I guess you can still get caliper rebuild kits but for the price difference I think it's usually better to just get new ones. If I was doing a customers truck I would recommend replacing both calipers but if it was mine as long as the other caliper's bleeder breaks free easy I would take it apart, make sure the pistons are free, wire brush and lube up the slide pins and let her roll. Personally I would do a pad slap at this point as long as your rotors are in good shape just because I don't like running unevenly worn brake pads. It's all up to you, you're going to have to check the other caliper all out anyway so if you'd rather just replace it while you're at it that's fine too. I would save the money myself. Make sure you check your brake hoses all out, the older body style like mine would leak internally and make the rubber swell all up and they'd actually burst on a panic stop. Not good.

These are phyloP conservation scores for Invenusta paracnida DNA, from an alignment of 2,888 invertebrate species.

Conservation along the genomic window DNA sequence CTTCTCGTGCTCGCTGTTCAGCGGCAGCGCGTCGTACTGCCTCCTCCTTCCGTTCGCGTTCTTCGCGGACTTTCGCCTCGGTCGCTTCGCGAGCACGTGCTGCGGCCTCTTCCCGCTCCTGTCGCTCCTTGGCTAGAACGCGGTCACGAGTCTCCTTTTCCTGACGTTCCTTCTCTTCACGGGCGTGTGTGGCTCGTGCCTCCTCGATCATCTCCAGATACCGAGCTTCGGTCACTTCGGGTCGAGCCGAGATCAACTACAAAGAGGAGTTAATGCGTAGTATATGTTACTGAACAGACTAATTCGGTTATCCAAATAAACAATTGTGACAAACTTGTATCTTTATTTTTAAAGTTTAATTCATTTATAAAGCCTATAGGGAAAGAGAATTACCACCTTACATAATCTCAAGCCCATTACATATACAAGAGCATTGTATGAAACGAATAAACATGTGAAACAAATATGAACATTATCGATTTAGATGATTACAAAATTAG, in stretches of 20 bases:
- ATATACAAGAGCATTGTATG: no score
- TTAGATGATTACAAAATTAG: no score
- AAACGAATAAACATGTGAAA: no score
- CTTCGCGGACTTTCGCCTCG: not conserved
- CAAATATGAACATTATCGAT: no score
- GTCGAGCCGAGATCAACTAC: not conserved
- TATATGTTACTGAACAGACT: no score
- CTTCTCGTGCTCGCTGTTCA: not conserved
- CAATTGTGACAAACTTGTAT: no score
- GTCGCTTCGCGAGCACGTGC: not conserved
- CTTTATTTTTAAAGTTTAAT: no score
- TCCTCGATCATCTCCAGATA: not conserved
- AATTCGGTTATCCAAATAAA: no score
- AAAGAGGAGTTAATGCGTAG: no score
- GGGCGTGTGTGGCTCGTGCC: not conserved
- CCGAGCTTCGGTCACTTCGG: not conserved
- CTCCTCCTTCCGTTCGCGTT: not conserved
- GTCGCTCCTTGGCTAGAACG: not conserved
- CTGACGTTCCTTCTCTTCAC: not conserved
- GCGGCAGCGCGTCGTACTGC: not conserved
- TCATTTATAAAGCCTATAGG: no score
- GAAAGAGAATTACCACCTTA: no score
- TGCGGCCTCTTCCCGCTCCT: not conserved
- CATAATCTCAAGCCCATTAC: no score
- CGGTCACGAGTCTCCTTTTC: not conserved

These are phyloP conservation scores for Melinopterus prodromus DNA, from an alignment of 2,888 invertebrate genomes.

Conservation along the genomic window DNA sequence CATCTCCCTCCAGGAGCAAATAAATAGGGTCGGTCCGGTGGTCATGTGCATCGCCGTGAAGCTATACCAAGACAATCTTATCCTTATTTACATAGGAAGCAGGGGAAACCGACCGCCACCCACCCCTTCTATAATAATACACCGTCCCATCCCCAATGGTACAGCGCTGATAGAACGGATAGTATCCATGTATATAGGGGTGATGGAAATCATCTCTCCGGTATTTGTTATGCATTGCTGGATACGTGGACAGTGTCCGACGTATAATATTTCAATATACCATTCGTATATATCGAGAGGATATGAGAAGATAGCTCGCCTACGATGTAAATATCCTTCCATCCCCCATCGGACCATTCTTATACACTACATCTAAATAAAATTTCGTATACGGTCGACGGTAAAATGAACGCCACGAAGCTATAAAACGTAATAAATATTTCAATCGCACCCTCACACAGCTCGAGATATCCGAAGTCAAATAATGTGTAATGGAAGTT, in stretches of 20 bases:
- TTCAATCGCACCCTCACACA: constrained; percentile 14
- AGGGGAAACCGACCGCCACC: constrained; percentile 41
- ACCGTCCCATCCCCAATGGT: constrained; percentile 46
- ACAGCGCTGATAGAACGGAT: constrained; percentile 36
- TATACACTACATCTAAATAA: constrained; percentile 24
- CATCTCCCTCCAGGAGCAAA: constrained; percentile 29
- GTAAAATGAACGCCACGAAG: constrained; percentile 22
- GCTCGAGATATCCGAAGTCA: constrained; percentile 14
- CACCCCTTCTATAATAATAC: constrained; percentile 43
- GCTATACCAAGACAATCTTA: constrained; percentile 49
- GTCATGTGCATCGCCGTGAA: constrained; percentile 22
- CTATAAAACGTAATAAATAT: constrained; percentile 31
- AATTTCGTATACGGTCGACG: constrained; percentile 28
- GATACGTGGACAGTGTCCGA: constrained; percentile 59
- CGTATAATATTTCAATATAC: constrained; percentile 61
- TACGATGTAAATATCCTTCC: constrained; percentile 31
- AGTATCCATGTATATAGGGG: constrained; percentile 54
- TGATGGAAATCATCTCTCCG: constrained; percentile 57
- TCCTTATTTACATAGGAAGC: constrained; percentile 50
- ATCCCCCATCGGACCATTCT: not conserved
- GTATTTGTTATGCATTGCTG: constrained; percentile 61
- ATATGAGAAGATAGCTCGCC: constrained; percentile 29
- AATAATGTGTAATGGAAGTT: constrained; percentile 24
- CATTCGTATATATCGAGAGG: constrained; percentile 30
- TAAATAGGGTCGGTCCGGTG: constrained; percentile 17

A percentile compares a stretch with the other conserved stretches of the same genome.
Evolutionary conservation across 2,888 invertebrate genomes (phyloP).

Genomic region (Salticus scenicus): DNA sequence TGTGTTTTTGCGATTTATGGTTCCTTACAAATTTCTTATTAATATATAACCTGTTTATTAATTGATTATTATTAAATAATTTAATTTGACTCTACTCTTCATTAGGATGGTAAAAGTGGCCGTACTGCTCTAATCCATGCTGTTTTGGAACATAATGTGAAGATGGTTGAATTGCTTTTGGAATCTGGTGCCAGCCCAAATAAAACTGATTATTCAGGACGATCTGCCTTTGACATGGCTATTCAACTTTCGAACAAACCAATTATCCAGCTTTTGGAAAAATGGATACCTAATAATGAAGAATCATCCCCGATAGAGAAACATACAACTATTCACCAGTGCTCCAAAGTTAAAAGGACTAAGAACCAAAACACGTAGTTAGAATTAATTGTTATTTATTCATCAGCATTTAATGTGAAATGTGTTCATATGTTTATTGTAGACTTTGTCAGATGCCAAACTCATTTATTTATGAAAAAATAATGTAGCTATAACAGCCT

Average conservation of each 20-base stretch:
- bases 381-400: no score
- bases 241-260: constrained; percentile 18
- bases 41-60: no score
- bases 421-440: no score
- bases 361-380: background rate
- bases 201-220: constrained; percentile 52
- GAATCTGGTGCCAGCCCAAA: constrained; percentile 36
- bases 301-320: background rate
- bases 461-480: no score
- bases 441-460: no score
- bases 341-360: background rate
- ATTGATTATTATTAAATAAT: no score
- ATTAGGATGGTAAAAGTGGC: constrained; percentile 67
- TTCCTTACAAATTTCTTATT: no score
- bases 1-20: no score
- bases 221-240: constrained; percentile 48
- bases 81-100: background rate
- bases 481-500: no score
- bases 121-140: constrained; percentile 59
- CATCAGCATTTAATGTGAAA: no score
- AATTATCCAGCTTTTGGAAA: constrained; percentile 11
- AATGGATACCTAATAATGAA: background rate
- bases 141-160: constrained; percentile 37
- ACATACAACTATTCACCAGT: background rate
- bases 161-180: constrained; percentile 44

I'd just replace the pads and drive it, if you get a pulsation from the heat build up take it somewhere to just get the rotors machined, that should be cheaper than buying a set, but it's hard to say.
'97 F-150 4.6L 5-speed Off-road: PI head swap, 3.8L Taurus E-fan w/DCC controller, VMP Tuning custom tunes with SCT X3, Pacesetter shorties, Gotts mod, 3" body lift, 285/70/17 Nitto Crossteks, Expedition front brake swap, Herculiner two-tone, 2-6" driving lights behind billet grille, 2-10" subs under rear seat.
Last edited by Austin97; 05-28-2011 at 10:55 AM.